All the BTS across the world should practice attending to the need of the blood donor and a blood donor suggestion register should be introduced in every blood center. An internal committee can be formed to address these suggestions every month. When their suggestions are heard and attended to, blood donors will feel that they are a valuable member of the organization and it can positively impact the commitment they feel toward the blood center and blood donation.[13] A sense of attachment felt can motivate the blood donors for regular donations. Regular repeat blood donations are itself a motivating factor making it vicious cycle.[14] Hence, donor suggestions can act as a tool to identify those factors that can potentially affect donor satisfaction, which in turn plays a significant role in modeling future donation behavior of the blood donors.[15]

Financial support and sponsorship

Nil.

Conflicts of interest

There are no conflicts of interest.



 
   References Top

1.
New Delhi Bench: S.C. Agrawal, G.B. Pattanaik; 1996. Supreme Court of India. Common Cause vs Union of India and others Writ Petition (civil) 91 of 1992.  Back to cited text no. 1
    
2.
Cassen R, Visaria P. India: Looking ahead to one and a half billion people. BMJ 1999;319:995-7.  Back to cited text no. 2
    
3.
Newman K, Pyne T. Service quality and blood donors – A marketing perspective. J Mark Manag 1997;13:579-99.  Back to cited text no. 3
    
4.
Vavić N, Pagliariccio A, Bulajić M, Marinozzi M, Miletić G, Vlatković A. Blood donor satisfaction and the weak link in the chain of donation process. Transfus Apher Sci 2012;47:171-7.  Back to cited text no. 4
    
5.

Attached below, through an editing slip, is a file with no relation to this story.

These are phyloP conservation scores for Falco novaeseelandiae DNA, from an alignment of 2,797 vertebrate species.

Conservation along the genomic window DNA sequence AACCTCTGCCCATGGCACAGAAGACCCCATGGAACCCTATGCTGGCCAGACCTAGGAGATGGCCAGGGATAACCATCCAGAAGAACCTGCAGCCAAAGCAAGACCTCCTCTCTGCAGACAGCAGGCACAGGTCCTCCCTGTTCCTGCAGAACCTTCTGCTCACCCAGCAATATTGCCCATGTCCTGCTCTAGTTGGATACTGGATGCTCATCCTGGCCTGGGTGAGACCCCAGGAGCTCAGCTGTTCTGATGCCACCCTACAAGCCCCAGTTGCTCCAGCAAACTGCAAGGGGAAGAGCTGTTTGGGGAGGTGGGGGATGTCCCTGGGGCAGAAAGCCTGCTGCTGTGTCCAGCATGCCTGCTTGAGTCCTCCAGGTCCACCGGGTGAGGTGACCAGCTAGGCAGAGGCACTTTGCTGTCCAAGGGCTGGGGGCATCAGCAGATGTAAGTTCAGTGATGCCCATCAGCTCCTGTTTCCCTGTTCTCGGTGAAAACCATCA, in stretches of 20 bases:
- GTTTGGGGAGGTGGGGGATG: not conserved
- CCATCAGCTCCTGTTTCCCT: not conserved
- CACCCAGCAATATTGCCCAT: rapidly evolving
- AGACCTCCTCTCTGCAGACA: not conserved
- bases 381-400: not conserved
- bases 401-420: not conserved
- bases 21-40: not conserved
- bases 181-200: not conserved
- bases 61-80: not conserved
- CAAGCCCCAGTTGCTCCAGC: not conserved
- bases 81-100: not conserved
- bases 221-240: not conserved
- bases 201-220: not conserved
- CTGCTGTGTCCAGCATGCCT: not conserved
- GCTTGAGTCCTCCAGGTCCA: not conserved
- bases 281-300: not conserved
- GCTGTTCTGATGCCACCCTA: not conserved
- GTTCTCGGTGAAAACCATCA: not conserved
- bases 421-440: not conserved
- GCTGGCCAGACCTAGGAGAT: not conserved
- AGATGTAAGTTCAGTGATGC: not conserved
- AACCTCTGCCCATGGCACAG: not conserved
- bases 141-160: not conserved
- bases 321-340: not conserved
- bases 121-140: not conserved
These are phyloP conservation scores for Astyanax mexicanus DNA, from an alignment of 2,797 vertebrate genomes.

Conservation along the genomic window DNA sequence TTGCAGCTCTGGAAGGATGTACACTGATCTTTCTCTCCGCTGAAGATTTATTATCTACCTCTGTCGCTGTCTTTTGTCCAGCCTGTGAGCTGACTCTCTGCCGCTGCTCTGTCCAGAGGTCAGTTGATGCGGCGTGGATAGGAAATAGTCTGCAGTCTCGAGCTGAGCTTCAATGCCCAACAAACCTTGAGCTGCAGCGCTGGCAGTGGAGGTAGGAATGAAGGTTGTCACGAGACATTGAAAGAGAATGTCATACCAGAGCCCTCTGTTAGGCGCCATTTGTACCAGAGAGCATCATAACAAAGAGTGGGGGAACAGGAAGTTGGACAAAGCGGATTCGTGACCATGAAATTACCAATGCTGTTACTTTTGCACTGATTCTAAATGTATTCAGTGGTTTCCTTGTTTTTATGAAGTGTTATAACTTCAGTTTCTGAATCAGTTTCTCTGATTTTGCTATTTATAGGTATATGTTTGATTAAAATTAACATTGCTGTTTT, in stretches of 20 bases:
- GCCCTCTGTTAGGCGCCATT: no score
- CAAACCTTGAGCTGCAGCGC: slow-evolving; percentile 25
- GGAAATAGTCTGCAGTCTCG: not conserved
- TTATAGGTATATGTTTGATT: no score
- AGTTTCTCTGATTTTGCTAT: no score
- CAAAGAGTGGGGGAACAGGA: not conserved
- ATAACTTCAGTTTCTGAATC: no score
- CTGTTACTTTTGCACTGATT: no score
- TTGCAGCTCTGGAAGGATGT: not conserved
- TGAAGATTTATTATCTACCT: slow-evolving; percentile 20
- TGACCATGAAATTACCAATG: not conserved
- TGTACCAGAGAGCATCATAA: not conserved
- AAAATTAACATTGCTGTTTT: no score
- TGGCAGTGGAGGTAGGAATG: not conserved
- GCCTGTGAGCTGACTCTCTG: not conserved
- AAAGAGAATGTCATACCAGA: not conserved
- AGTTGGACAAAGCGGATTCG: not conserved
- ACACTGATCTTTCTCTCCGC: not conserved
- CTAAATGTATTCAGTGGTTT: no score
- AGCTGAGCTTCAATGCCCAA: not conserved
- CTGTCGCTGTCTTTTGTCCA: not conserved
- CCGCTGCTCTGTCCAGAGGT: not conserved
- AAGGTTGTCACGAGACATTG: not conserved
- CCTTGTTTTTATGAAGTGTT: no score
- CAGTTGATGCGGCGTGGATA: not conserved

Zito E, Alfieri S, Marconi M, Saturni V, Cremonesi G. Adolescents and blood donation: Motivations, hurdles and possible recruitment strategies. Blood Transfus 2012;10:45-58.  Back to cited text no. 5
    
6.
Mohammed S, Essel HB. Motivational factors for blood donation, potential barriers, and knowledge about blood donation in first-time and repeat blood donors. BMC Hematol 2018;18:36.  Back to cited text no. 6
    
7.
Terzieva K, Popov R. Motivating and demotivating factors for blood donation of young people in Bulgaria. Hematol Dis Ther 2021;6:131.  Back to cited text no. 7
    
8.
Hanson SA, France CR. Social support attenuates presyncopal reactions to blood donation. Transfusion 2009;49:843-50.  Back to cited text no. 8
    
9.
Stewart KR, France CR, Rader AW, Stewart JC. Phlebotomist interpersonal skill predicts a reduction in reactions among volunteer blood donors. Transfusion 2006;46:1394-401.  Back to cited text no. 9
    
10.
Hoogerwerf MD, Veldhuizen IJ, De Kort WL, Frings-Dresen MH, Sluiter JK. Factors associated with psychological and physiological stress reactions to blood donation: A systematic review of the literature. Blood Transfus 2015;13:354-62.  Back to cited text no. 10
    
11.
Veldhuizen IJ. 'Thank you! Please visit us again'. Reflecting on the donor retention literature – Implications for retention practices: Reflecting on donor retention. ISBT Sci Ser 2010;5:196-200.  Back to cited text no. 11
    
12.
Boezeman EJ, Ellemers N. Volunteer recruitment: The role of organizational support and anticipated respect in non-volunteers' attraction to charitable volunteer organizations. J Appl Psychol 2008;93:1013-26.  Back to cited text no. 12
    
13.
Tyler TR, Blader SL. Autonomous vs. comparative status: Must we be better than others to feel good about ourselves? Organ Behav Hum Decis Process 2002;89:813-38.  Back to cited text no. 13
    
14.
Ben Natan M, Gorkov L. Investigating the factors affecting blood donation among Israelis. Int Emerg Nurs 2011;19:37-43.  Back to cited text no. 14
    
15.
France CR, France JL, Wissel ME, Ditto B, Dickert T, Himawan LK. Donor anxiety, needle pain, and syncopal reactions combine to determine retention: A path analysis of two-year donor return data. Transfusion 2013;53:1992-2000.  Back to cited text no. 15
    

Top
Correspondence Address:
Debasish Gupta,
Department of Transfusion Medicine, Sree Chitra Tirunal Institute for Medical Sciences and Technology, Thiruvanan thapuram - 695 011, Kerala
India
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Source of Support: None, Conflict of Interest: None

DOI: 10.4103/ajts.ajts_154_21



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2006 - Asian Journal of Transfusion Science | Published by Wolters Kluwer - Medknow